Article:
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The Return of the Dragon

Irish45

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I highly recommend this book. It’s really short and can be read in a day. The book argues that the increased social acceptance of psychedelics is going to lead to the return of pagan “gods” and possibly pagan practices like human sacrifice.

 

Arachne

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Newsflash: All drugs affect the mind.
 

RaphaCam

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Psychedelics (and Brazilian law) happen to be the theme of my graduate thesis, one I'm currently expanding into a book. I've had many experiences with psychedelics, specially Psilocybe cubensis mushrooms, but I never took a dose that led me to see solid shapes or entities without first closing eyes. Most of these were great, and the ones that weren't were at least enlightening. I'm also very glad that the time of scarecrows like Charles Manson or fearmongerers like Richard Nixon is gone and we can finally not only openly and informedly talk about pros and cons, but also restore the medical use of these substances.

That being said, I don't think it was particularly wise to experiment with psychedelics, and I fully support the Orthodox being wary of them, since they may induce dreamlike states that leave us spiritually vulnerable to demonic influences and prelest, but I don't think people outside the Church should be forced into sobriety either, specially if there's a religious or medical context.

There's a really hard job coming up for our bioethicists, who need to debate to which extent it might be permissible for Orthodox Christians to undergo treatments with psychedelics, specially since they're all so different from one another. For example, no psychedelic I'm aware of induces dreamlike states at low doses, some like LSD won't provoke those even in average recreative doses, and some like MDMA won't even at high doses. There are some psychiatric conditions for which psychedelics can be extremely useful, like MDMA for PTSD, ibogaine and DMT (as in ayahuasca) for drug addiction, DMT and psilocybin (as in magic mushrooms) for chronic drug-resistant depression, DMT and LSD for neurodegenerative disease, and DOI for brain inflammation. I have tripped my way out of my worst OCD breakdown ever myself, using fully legal magic mushrooms.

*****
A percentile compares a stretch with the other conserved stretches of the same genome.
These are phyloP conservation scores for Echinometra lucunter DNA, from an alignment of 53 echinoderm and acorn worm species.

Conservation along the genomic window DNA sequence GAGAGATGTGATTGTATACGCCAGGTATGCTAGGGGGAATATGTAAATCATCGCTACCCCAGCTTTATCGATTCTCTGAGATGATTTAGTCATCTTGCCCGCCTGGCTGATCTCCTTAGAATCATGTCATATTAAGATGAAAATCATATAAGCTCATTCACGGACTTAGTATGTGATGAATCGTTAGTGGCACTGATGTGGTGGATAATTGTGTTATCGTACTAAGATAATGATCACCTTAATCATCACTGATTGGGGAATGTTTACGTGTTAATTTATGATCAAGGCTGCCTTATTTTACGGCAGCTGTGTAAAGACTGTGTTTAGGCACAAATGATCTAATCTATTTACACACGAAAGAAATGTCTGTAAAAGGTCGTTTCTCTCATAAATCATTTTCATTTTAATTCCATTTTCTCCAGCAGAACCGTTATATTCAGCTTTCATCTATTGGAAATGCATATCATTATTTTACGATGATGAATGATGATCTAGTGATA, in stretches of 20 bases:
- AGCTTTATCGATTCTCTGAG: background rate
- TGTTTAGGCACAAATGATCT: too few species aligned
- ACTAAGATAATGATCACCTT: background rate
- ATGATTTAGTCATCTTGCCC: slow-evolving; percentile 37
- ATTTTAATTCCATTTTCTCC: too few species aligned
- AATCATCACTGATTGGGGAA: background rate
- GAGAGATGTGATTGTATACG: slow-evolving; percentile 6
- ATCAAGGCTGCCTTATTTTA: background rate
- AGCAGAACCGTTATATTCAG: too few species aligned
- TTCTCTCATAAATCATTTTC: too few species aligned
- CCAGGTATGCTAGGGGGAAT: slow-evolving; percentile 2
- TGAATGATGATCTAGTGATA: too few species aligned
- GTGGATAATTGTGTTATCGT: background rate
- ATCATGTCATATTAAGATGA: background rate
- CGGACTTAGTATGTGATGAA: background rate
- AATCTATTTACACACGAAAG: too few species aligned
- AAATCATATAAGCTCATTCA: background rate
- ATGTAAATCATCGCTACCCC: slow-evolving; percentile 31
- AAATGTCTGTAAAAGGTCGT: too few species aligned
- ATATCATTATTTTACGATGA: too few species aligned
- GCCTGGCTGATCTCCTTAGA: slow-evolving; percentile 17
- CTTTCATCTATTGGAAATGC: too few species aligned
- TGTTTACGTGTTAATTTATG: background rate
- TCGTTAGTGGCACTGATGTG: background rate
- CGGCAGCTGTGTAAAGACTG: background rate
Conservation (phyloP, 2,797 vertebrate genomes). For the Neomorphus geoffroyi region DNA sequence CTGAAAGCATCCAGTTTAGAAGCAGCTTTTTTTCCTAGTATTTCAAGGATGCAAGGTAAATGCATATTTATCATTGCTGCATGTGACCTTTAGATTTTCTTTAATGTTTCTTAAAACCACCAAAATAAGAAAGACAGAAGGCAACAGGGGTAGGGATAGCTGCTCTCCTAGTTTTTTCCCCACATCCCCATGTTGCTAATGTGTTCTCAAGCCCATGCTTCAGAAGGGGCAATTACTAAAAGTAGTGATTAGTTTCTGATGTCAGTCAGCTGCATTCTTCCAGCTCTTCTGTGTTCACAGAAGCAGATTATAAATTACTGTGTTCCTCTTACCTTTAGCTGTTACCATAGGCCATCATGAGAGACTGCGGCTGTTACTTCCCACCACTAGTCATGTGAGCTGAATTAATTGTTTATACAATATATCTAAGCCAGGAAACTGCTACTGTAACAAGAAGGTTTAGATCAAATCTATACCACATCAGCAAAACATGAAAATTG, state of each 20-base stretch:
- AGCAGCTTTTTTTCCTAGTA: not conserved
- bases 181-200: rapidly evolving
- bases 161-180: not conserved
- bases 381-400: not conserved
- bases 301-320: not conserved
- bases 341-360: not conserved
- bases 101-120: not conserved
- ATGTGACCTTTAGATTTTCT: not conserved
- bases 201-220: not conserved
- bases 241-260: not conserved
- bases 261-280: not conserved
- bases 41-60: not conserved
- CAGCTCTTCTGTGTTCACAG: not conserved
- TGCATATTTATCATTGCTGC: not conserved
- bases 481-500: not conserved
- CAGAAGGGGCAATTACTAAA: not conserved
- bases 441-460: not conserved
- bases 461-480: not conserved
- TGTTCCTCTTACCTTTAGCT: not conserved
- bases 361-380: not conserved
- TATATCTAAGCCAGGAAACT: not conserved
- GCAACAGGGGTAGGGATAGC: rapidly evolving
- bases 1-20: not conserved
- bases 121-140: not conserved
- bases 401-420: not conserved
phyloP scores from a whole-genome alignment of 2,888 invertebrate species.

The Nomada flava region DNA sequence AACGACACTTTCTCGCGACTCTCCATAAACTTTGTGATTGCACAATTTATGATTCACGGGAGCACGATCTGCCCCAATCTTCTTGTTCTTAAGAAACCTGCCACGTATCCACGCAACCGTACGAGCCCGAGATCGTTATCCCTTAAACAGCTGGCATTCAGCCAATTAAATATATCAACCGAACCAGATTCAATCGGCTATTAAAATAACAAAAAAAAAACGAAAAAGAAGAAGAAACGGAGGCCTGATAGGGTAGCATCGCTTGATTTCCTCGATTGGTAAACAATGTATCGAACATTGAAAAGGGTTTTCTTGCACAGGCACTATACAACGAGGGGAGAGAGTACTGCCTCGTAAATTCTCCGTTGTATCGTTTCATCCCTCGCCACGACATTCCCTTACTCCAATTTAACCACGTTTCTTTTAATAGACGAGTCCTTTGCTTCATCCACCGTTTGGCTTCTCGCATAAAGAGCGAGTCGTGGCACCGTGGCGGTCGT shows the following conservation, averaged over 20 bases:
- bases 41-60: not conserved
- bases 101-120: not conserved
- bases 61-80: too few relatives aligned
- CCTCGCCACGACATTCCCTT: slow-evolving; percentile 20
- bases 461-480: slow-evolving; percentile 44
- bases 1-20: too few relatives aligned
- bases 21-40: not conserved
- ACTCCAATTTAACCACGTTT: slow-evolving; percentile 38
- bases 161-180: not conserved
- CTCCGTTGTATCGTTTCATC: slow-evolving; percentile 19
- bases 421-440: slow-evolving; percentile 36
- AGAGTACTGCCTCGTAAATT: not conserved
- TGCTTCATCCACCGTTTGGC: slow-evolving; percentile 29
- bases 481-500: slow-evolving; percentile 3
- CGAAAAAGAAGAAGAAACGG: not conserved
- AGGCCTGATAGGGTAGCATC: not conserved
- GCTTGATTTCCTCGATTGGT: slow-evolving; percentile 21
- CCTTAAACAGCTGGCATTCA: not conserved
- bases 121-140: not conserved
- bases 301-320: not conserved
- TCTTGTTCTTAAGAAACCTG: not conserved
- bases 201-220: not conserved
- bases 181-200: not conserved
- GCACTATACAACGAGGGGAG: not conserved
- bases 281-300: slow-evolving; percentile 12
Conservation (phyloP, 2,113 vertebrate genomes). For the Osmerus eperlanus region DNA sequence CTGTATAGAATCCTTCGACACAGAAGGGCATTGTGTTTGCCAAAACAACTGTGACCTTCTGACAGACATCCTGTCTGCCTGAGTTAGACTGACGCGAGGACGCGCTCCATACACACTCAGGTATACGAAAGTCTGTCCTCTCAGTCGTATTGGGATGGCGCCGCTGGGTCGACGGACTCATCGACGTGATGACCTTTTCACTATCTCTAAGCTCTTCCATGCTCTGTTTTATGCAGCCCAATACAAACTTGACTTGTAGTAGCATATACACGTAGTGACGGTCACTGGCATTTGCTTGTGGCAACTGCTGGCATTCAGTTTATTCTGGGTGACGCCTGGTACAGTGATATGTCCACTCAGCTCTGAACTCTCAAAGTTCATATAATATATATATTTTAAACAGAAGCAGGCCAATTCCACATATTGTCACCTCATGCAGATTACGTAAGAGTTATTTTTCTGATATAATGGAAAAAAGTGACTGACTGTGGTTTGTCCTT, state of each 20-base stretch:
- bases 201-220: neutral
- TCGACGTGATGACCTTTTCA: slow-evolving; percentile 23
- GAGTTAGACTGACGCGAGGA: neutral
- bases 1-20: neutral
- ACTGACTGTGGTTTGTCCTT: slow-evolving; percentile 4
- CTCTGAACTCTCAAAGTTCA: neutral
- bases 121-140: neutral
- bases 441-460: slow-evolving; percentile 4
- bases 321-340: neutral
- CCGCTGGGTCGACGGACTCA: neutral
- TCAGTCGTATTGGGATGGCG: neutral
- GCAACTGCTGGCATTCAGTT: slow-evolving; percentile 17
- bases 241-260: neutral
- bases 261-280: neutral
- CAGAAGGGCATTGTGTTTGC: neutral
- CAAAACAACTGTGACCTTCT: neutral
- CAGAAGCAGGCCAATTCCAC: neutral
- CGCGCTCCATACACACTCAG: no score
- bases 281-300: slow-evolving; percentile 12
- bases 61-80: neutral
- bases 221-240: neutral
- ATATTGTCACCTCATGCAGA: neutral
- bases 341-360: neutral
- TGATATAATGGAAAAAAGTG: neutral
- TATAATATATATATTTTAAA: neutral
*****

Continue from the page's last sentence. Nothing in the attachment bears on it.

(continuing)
If our bioethicists don't catch up, we will be left with very poor generalisations that won't match the quickly coming novelties, and all will be left for parish-level guesswork. Until then, the best thing to do as Orthodox Christians is simply to follow the law and avoid losing complete control of consciousness.
 

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Some more and more directly and specifically, however, than others.
Some target the mind and others don't, but they all affect it to some degree. Those who fixate on psychotropics haven't seen someone go absolutely loopy on paracetamol. Biochemistry can't be compartmentalised.
 

biro

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Jetavan: I did, too.
 

Irish45

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The book gives a fair assessment IMO. The first half covers a lot of the benefits from modern research. I found it fascinating when he presented statistics about atheists rejecting the atheistic beliefs after psychedelic experiences. The author also has experience with psychedelics. The second half is where he really starts to argue about the potential downfalls. It’s a really interesting book, especially when he looks at it in light of a Christian perspective. His analysis on the word pharmakeia(which appears in the Bible many times) was interesting to me.